We grew up in strict Christian households, with crucifixes on the walls and collections of Sunday dresses hanging in our closets. We did sword drills (which have nothing to do with swords, by the way), after-church potlucks, and played all of the crazy, occasionally gross games our Youth Pastors planned for us. We begged our friends to see the light, and in order to remind them of said light, would put sticky notes with our favorite Bible verse (Jeremiah 29:11, naturally) in all of their lockers, with a heart and a reminder that we were praying for them. Yeah, most of us were pretty intense middle schoolers.
But our years of blind faith have come to an end, and we stand at a crossroads. We wonder how something that used to feel real has fallen so flat. We want to separate ourselves from out past, but our heart strings remain solidly planted in the past, though our brains urge us to move forward. We want to run from the wasted years, but our feet are buried in Bible verses that describe the fiery pits of hell, the gnashing of teeth, and three headed monsters. We know better, but we’re scared anyways.
We can acknowledge the grief- it exists, and it deserves to be recognized. We gave our hearts to a book that just gave us paper cuts in return. We poured out our supposed sins in the stale rooms of the Church, asking the Holy Spirit to cleanse us of the darkness inside. At the time, it made us feel whole, but now that we turn away, it leaves us gutted of any reassurance the man at the pulpit ever gave us.
We can take a moment for the anger to set in. We spent years trying to believe in something, but now that the façade has lifted, we can see all the lies religion fed us. For some of us, we become enraged over the time we spent submitting to the patriarchy, allowing those who represented God to make us delicate and small when, in fact, we were born to be vast creatures of great importance. We stayed neatly within the lines when all we wanted to do was color all over the page, and we cannot get that time back.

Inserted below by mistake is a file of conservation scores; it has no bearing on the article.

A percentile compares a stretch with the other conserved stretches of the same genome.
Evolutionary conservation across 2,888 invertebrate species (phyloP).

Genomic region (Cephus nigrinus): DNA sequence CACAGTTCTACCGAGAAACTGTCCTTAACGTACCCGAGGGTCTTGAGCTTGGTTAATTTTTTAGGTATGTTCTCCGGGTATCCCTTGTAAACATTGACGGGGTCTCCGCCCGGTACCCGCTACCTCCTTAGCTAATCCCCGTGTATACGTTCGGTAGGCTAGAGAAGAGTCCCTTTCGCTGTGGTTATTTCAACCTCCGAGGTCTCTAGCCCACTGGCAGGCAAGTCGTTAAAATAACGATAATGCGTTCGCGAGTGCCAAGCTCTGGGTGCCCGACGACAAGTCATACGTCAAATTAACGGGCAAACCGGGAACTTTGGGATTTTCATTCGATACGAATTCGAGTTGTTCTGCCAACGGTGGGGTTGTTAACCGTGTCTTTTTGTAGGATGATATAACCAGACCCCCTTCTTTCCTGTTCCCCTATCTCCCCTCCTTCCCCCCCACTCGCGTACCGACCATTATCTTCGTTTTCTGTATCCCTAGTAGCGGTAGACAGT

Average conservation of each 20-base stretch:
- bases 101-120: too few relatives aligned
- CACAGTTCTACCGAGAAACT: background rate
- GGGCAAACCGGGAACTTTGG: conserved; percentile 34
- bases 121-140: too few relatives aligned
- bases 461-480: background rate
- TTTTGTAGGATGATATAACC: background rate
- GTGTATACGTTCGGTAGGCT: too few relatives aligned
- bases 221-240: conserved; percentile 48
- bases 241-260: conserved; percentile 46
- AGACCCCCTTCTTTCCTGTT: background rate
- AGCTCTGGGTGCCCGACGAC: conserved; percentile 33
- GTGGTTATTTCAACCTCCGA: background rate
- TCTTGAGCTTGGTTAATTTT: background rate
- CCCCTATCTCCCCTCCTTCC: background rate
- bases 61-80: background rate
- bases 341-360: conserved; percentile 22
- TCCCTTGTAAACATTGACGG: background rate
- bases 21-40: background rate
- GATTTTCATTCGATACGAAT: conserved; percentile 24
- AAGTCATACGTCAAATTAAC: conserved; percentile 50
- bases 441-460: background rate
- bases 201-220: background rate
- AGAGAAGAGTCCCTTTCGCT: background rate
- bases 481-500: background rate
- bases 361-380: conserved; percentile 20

This is how we leave. We smile at the moments we are fond of- the friendships that were born out of solidarity, the mentors that will always be near and dear to us, the moments of deep-belly laughter during church skits, the beautiful melodies of Amazing Grace, always singing us home. We turn from the lies it told us, but also embrace the truth it taught us – how loving the person next to you has always been the most important thing, how judging others negatively impacts your character, and that, above all else, love prevails.
We move on with our lives, pursuing whatever it is that our passion calls home. Some of us will turn cold, but most of us simply move on with a deep understanding of spirituality and a large dose of reality. We learn how to leave the decision making to our brains, but also maintain the depth that spirituality gave our hearts. We fight. We learn. We love.
Most importantly, we let go of the dead faith tied to our ankles, and swim to the surface. We crawl onto land and try to navigate our way in this new world. Losing our religion has put our souls back into our hands, and this time, we’ll be the ones to save them.